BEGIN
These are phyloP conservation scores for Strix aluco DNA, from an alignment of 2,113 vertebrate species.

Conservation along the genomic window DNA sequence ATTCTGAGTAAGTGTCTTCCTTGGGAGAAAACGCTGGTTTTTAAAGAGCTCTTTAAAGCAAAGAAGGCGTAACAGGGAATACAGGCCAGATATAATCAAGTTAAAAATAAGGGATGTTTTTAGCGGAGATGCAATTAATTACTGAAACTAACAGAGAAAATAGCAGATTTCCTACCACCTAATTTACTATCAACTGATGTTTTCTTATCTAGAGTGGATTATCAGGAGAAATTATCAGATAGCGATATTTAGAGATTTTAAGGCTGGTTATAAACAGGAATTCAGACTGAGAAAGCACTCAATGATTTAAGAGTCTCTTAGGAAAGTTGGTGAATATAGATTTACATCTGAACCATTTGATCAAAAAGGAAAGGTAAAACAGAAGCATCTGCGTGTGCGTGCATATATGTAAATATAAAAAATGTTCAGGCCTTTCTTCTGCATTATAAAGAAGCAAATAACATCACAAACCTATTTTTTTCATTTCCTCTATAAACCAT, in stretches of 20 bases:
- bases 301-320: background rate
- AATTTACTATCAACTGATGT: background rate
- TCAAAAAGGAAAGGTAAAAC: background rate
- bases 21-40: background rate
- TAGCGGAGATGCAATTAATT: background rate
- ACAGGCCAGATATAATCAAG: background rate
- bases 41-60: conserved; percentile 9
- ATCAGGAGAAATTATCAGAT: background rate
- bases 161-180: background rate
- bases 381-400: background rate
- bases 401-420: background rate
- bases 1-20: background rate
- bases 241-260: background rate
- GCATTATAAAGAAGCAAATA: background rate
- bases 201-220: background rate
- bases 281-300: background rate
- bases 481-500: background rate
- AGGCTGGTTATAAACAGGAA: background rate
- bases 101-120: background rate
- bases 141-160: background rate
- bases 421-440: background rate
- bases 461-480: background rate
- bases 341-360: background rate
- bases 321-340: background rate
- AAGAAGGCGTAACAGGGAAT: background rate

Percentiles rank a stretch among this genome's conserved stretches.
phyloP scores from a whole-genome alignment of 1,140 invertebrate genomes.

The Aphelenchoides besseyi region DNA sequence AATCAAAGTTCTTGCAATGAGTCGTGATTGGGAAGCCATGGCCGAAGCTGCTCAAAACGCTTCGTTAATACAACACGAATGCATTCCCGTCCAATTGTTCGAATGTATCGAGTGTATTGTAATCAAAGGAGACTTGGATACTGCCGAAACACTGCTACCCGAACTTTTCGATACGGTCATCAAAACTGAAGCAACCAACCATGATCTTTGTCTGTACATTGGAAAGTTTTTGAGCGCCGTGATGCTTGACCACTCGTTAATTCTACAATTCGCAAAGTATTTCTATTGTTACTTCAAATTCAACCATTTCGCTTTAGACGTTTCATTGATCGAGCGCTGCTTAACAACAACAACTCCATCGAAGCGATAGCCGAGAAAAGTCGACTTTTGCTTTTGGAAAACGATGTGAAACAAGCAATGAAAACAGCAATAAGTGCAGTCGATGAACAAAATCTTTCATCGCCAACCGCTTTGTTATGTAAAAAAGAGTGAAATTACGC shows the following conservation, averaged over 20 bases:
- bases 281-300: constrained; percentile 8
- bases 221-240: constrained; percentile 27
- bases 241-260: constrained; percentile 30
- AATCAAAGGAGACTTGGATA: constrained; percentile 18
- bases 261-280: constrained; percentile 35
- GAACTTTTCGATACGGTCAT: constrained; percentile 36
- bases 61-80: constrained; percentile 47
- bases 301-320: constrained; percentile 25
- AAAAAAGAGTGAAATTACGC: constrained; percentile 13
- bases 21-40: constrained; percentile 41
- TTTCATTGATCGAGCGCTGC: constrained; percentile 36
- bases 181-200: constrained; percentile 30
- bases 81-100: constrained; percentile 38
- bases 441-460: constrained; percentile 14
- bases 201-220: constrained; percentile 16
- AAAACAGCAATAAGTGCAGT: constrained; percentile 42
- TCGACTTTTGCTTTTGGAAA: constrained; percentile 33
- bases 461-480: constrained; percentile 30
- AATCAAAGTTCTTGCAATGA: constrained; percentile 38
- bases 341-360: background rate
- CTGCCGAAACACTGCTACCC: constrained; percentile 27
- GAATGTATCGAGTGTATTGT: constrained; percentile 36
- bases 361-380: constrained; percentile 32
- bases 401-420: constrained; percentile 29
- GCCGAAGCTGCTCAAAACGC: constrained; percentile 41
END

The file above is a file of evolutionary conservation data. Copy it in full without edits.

These are phyloP conservation scores for Strix aluco DNA, from an alignment of 2,113 vertebrate species.

Conservation along the genomic window DNA sequence ATTCTGAGTAAGTGTCTTCCTTGGGAGAAAACGCTGGTTTTTAAAGAGCTCTTTAAAGCAAAGAAGGCGTAACAGGGAATACAGGCCAGATATAATCAAGTTAAAAATAAGGGATGTTTTTAGCGGAGATGCAATTAATTACTGAAACTAACAGAGAAAATAGCAGATTTCCTACCACCTAATTTACTATCAACTGATGTTTTCTTATCTAGAGTGGATTATCAGGAGAAATTATCAGATAGCGATATTTAGAGATTTTAAGGCTGGTTATAAACAGGAATTCAGACTGAGAAAGCACTCAATGATTTAAGAGTCTCTTAGGAAAGTTGGTGAATATAGATTTACATCTGAACCATTTGATCAAAAAGGAAAGGTAAAACAGAAGCATCTGCGTGTGCGTGCATATATGTAAATATAAAAAATGTTCAGGCCTTTCTTCTGCATTATAAAGAAGCAAATAACATCACAAACCTATTTTTTTCATTTCCTCTATAAACCAT, in stretches of 20 bases:
- bases 301-320: background rate
- AATTTACTATCAACTGATGT: background rate
- TCAAAAAGGAAAGGTAAAAC: background rate
- bases 21-40: background rate
- TAGCGGAGATGCAATTAATT: background rate
- ACAGGCCAGATATAATCAAG: background rate
- bases 41-60: conserved; percentile 9
- ATCAGGAGAAATTATCAGAT: background rate
- bases 161-180: background rate
- bases 381-400: background rate
- bases 401-420: background rate
- bases 1-20: background rate
- bases 241-260: background rate
- GCATTATAAAGAAGCAAATA: background rate
- bases 201-220: background rate
- bases 281-300: background rate
- bases 481-500: background rate
- AGGCTGGTTATAAACAGGAA: background rate
- bases 101-120: background rate
- bases 141-160: background rate
- bases 421-440: background rate
- bases 461-480: background rate
- bases 341-360: background rate
- bases 321-340: background rate
- AAGAAGGCGTAACAGGGAAT: background rate

Percentiles rank a stretch among this genome's conserved stretches.
phyloP scores from a whole-genome alignment of 1,140 invertebrate genomes.

The Aphelenchoides besseyi region DNA sequence AATCAAAGTTCTTGCAATGAGTCGTGATTGGGAAGCCATGGCCGAAGCTGCTCAAAACGCTTCGTTAATACAACACGAATGCATTCCCGTCCAATTGTTCGAATGTATCGAGTGTATTGTAATCAAAGGAGACTTGGATACTGCCGAAACACTGCTACCCGAACTTTTCGATACGGTCATCAAAACTGAAGCAACCAACCATGATCTTTGTCTGTACATTGGAAAGTTTTTGAGCGCCGTGATGCTTGACCACTCGTTAATTCTACAATTCGCAAAGTATTTCTATTGTTACTTCAAATTCAACCATTTCGCTTTAGACGTTTCATTGATCGAGCGCTGCTTAACAACAACAACTCCATCGAAGCGATAGCCGAGAAAAGTCGACTTTTGCTTTTGGAAAACGATGTGAAACAAGCAATGAAAACAGCAATAAGTGCAGTCGATGAACAAAATCTTTCATCGCCAACCGCTTTGTTATGTAAAAAAGAGTGAAATTACGC shows the following conservation, averaged over 20 bases:
- bases 281-300: constrained; percentile 8
- bases 221-240: constrained; percentile 27
- bases 241-260: constrained; percentile 30
- AATCAAAGGAGACTTGGATA: constrained; percentile 18
- bases 261-280: constrained; percentile 35
- GAACTTTTCGATACGGTCAT: constrained; percentile 36
- bases 61-80: constrained; percentile 47
- bases 301-320: constrained; percentile 25
- AAAAAAGAGTGAAATTACGC: constrained; percentile 13
- bases 21-40: constrained; percentile 41
- TTTCATTGATCGAGCGCTGC: constrained; percentile 36
- bases 181-200: constrained; percentile 30
- bases 81-100: constrained; percentile 38
- bases 441-460: constrained; percentile 14
- bases 201-220: constrained; percentile 16
- AAAACAGCAATAAGTGCAGT: constrained; percentile 42
- TCGACTTTTGCTTTTGGAAA: constrained; percentile 33
- bases 461-480: constrained; percentile 30
- AATCAAAGTTCTTGCAATGA: constrained; percentile 38
- bases 341-360: background rate
- CTGCCGAAACACTGCTACCC: constrained; percentile 27
- GAATGTATCGAGTGTATTGT: constrained; percentile 36
- bases 361-380: constrained; percentile 32
- bases 401-420: constrained; percentile 29
- GCCGAAGCTGCTCAAAACGC: constrained; percentile 41